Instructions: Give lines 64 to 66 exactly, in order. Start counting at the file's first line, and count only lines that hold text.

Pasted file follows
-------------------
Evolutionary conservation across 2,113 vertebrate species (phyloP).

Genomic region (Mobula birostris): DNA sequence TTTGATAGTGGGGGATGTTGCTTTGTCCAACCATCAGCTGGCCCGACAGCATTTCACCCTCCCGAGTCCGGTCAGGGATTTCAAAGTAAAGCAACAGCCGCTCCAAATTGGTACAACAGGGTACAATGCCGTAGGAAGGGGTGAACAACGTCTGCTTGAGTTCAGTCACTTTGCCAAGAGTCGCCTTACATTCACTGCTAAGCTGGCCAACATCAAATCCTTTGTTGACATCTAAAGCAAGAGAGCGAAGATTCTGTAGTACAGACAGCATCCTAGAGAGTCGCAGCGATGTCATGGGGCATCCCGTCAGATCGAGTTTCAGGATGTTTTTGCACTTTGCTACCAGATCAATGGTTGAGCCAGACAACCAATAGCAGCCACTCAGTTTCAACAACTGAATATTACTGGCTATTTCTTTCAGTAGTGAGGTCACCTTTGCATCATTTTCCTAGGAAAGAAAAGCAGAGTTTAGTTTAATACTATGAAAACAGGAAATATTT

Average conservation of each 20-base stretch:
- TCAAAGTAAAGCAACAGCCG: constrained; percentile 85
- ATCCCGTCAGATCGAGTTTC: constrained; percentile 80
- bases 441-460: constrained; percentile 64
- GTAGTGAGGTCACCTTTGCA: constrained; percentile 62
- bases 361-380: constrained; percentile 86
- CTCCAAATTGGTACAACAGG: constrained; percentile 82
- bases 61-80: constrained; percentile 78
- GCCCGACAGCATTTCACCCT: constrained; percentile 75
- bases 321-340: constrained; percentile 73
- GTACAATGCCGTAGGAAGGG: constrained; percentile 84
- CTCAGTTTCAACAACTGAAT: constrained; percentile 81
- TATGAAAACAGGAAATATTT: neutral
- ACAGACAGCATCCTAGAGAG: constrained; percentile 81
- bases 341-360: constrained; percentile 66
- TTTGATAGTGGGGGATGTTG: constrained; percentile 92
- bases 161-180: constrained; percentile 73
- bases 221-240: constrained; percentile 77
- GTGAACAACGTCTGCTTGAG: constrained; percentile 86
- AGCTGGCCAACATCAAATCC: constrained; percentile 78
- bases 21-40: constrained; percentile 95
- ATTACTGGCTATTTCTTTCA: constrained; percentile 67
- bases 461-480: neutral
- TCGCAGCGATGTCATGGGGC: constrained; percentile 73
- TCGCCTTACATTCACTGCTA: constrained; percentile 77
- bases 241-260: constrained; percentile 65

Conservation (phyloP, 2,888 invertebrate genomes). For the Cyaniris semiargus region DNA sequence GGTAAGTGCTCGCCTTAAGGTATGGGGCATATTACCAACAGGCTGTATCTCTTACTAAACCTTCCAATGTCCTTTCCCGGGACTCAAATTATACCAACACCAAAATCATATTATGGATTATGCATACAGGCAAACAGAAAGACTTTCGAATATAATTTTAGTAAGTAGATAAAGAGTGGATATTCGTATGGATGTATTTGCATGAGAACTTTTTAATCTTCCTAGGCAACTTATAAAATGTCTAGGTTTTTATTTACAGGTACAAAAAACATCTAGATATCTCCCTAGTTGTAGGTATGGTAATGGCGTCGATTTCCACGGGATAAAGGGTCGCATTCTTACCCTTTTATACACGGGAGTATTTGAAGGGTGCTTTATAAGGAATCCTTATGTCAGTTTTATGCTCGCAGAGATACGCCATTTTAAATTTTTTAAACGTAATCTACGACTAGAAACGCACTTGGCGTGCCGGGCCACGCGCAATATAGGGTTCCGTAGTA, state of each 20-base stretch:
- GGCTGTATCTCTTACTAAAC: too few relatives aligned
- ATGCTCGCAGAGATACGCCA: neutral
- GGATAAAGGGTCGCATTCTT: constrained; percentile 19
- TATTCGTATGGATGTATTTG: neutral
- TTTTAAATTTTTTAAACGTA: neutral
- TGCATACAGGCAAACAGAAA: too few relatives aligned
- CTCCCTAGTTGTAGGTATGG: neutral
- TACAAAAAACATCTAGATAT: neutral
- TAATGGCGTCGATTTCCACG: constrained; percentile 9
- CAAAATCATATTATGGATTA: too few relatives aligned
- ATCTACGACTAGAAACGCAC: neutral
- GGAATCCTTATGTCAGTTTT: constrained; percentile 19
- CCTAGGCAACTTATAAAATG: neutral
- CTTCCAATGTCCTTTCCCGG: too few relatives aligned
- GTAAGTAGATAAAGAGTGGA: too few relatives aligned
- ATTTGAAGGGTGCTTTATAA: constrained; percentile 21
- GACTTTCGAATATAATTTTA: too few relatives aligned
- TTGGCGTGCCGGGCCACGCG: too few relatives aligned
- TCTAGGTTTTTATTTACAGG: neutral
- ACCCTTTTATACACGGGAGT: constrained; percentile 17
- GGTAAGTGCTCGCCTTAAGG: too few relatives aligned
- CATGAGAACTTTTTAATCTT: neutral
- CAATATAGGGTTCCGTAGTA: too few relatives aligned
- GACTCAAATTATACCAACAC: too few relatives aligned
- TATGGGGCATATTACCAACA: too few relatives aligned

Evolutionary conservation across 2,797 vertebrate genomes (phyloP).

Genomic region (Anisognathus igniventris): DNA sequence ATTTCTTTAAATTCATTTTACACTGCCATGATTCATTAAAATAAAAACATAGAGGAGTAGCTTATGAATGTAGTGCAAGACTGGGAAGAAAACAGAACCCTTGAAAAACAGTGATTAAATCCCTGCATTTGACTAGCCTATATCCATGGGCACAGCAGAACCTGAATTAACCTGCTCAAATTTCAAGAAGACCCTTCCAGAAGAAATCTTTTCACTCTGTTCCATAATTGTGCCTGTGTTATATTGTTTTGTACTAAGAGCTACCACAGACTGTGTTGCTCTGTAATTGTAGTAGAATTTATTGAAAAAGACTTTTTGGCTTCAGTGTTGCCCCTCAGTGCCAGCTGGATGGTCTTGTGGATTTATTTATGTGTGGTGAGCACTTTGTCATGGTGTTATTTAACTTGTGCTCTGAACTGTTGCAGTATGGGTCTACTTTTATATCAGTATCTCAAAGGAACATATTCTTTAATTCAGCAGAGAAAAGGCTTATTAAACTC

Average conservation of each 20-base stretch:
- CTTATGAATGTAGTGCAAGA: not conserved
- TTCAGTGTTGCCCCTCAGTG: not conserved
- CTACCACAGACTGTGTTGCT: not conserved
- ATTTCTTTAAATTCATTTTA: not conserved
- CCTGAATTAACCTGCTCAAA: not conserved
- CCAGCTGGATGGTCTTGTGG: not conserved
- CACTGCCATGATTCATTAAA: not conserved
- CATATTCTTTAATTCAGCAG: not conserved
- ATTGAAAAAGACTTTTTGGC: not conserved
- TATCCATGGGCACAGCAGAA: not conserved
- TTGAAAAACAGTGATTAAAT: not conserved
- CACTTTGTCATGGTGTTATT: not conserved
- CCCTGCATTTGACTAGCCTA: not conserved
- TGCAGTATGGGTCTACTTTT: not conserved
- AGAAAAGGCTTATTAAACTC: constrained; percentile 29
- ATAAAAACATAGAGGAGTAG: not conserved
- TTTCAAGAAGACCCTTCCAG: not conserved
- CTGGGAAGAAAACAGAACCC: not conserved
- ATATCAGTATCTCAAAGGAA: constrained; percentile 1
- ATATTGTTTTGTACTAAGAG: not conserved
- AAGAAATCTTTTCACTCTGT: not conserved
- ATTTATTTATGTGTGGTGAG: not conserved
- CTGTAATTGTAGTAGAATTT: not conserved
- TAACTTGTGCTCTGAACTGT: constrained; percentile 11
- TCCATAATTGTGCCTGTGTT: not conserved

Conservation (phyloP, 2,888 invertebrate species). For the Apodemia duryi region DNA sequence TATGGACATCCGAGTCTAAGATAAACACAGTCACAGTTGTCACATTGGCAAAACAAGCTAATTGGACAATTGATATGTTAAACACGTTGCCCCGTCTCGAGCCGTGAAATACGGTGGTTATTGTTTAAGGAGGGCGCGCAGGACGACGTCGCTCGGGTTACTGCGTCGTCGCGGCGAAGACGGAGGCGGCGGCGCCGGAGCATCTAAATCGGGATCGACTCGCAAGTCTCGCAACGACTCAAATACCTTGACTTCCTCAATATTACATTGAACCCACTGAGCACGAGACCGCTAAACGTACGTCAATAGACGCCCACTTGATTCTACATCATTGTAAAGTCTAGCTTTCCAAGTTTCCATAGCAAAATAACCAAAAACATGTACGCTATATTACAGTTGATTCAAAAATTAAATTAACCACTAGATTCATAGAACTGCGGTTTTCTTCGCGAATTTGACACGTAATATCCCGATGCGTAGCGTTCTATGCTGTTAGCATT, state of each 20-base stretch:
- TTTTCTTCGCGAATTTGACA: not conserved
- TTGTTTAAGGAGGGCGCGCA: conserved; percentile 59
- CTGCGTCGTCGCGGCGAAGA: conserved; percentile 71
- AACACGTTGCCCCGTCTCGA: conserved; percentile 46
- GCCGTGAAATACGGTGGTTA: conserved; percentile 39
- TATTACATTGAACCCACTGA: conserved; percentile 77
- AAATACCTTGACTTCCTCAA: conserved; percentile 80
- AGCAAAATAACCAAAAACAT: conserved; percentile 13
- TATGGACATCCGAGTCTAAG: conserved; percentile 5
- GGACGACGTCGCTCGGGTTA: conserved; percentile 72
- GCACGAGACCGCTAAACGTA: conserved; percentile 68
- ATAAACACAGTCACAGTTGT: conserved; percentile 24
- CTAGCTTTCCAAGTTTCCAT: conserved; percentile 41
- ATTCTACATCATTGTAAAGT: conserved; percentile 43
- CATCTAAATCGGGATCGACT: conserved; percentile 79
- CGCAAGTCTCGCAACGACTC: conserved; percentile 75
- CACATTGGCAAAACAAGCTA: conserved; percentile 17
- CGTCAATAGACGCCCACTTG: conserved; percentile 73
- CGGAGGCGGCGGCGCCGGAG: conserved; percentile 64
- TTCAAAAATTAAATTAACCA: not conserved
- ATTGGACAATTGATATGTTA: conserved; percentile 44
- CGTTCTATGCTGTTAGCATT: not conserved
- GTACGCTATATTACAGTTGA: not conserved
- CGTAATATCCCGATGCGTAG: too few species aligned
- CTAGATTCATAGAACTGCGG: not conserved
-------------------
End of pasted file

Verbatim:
- CACTGCCATGATTCATTAAA: not conserved
- CATATTCTTTAATTCAGCAG: not conserved
- ATTGAAAAAGACTTTTTGGC: not conserved